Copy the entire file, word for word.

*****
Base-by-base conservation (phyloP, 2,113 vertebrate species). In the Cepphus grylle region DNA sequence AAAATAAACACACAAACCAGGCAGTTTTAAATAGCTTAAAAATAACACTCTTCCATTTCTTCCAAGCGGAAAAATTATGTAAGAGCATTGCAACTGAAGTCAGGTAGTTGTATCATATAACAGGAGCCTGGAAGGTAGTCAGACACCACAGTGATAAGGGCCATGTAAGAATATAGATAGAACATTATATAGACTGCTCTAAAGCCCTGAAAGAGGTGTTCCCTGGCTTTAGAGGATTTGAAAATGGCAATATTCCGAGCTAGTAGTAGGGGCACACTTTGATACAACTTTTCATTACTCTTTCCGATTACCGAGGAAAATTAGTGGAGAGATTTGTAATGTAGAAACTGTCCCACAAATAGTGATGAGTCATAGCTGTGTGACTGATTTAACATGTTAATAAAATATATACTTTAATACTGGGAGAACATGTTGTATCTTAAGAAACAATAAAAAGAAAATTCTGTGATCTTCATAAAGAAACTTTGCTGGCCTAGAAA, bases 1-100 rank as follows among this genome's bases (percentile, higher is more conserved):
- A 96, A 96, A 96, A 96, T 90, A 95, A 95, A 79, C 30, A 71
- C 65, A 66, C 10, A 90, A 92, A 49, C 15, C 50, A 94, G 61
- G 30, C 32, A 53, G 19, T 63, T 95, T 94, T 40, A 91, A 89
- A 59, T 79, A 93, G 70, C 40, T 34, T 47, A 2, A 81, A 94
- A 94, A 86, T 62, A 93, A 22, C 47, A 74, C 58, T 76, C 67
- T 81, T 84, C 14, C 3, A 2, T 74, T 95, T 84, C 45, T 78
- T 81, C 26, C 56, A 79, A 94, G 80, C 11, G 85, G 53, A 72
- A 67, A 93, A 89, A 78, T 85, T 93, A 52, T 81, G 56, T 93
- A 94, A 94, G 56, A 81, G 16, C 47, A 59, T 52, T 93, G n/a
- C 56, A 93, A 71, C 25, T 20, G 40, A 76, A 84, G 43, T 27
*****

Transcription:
Base-by-base conservation (phyloP, 2,113 vertebrate species). In the Cepphus grylle region DNA sequence AAAATAAACACACAAACCAGGCAGTTTTAAATAGCTTAAAAATAACACTCTTCCATTTCTTCCAAGCGGAAAAATTATGTAAGAGCATTGCAACTGAAGTCAGGTAGTTGTATCATATAACAGGAGCCTGGAAGGTAGTCAGACACCACAGTGATAAGGGCCATGTAAGAATATAGATAGAACATTATATAGACTGCTCTAAAGCCCTGAAAGAGGTGTTCCCTGGCTTTAGAGGATTTGAAAATGGCAATATTCCGAGCTAGTAGTAGGGGCACACTTTGATACAACTTTTCATTACTCTTTCCGATTACCGAGGAAAATTAGTGGAGAGATTTGTAATGTAGAAACTGTCCCACAAATAGTGATGAGTCATAGCTGTGTGACTGATTTAACATGTTAATAAAATATATACTTTAATACTGGGAGAACATGTTGTATCTTAAGAAACAATAAAAAGAAAATTCTGTGATCTTCATAAAGAAACTTTGCTGGCCTAGAAA, bases 1-100 rank as follows among this genome's bases (percentile, higher is more conserved):
- A 96, A 96, A 96, A 96, T 90, A 95, A 95, A 79, C 30, A 71
- C 65, A 66, C 10, A 90, A 92, A 49, C 15, C 50, A 94, G 61
- G 30, C 32, A 53, G 19, T 63, T 95, T 94, T 40, A 91, A 89
- A 59, T 79, A 93, G 70, C 40, T 34, T 47, A 2, A 81, A 94
- A 94, A 86, T 62, A 93, A 22, C 47, A 74, C 58, T 76, C 67
- T 81, T 84, C 14, C 3, A 2, T 74, T 95, T 84, C 45, T 78
- T 81, C 26, C 56, A 79, A 94, G 80, C 11, G 85, G 53, A 72
- A 67, A 93, A 89, A 78, T 85, T 93, A 52, T 81, G 56, T 93
- A 94, A 94, G 56, A 81, G 16, C 47, A 59, T 52, T 93, G n/a
- C 56, A 93, A 71, C 25, T 20, G 40, A 76, A 84, G 43, T 27